In line with Tasracing’s Covid-19 response measures designed to protect racing participants and the wider community, fever testing will now be undertaken at the entrance point to all racecourses.
Testing will commence on Saturday 28 March at the Tasmanian Turf Club thoroughbred meeting and continue across all three codes of racing.
All trainers, jockeys and other participants, along with essential racing operational personnel, including club officials, Office of Racing Integrity (ORI) staff and Tasracing staff, will be required to undergo the test on arrival at all race meetings.
The test comprises a 30 second process which measures each person’s temperature from their forehead or ear.
A series of questions is then asked in line with guidelines from the Tasmanian Health Department.
Any person who returns a temperature reading of more than 38 degrees, and/or submits answers which indicate possible Covid-19 exposure may be refused entry to the racecourse.
Tasracing’s oncourse medical services partner, Medical Edge, will be delegated full decision making authority on who is admitted and who is not admitted based on this process.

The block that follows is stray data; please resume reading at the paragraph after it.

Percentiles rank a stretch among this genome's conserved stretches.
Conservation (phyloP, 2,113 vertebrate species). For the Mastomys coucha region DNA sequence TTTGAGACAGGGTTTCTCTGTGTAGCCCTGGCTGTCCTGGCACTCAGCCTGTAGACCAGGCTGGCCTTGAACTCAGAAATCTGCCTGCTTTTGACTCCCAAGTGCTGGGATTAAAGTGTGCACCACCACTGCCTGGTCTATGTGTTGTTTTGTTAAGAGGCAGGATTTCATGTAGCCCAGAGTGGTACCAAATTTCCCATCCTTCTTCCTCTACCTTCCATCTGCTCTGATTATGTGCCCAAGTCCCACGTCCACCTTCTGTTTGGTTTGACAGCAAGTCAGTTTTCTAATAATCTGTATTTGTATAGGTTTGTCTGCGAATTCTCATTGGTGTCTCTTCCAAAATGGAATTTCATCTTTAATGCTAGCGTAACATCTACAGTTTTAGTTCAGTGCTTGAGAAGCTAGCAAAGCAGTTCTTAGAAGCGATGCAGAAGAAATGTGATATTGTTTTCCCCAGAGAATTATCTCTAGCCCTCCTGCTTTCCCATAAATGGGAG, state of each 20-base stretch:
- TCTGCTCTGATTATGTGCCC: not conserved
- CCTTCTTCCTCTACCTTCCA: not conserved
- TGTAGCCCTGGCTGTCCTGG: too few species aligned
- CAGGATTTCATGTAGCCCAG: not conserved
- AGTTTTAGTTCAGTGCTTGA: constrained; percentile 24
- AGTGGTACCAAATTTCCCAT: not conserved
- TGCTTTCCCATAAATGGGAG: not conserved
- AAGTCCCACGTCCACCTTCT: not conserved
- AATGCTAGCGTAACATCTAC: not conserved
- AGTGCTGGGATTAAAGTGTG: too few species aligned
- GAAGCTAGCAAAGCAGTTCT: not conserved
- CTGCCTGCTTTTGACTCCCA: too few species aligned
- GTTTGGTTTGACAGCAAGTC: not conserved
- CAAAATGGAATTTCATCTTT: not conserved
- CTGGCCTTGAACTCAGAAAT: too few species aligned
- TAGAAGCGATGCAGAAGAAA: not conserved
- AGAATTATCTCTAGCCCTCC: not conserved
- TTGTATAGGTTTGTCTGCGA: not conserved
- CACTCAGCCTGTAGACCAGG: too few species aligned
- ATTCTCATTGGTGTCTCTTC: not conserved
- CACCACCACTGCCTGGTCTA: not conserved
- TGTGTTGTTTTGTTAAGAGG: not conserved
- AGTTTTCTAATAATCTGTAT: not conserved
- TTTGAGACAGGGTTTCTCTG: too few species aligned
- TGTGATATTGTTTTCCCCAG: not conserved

Further, ORI has absolute authority to enforce any decision made by Medical Edge as part of this testing process.
Security staff will also be present at the entrance of all racing venues ensuring those gaining entry are carrying appropriate identification.
To allow entry to approved operational staff and personnel, Tasracing is introducing fever testing at racecourse entry points commencing at the following meetings across the three codes:
- Saturday 28 March at Launceston and at every thoroughbred race meeting thereafter.
- Sunday 29 March at Launceston and at every harness race meeting thereafter.
- Monday 30 March at Launceston and at every greyhound race meeting thereafter.
Tasracing CEO Paul Eriksson said this testing was designed to increase the level of protection for essential racing participants, as the company continued to do everything it could to keep racing safely.
“Racing has been closed to all but the bare minimum number of people required for racing to continue since 16 March,” he said.
“We will continue to comply with all government directives in relation to the running of racing during the Covid-19 crisis, which includes physical distancing of 1.5 metres and four square metres space.
“Racing employs more than 5,000 Tasmanians and contributes more than $100m to our economy, hence while we can continue to race safely and within the law, we will.”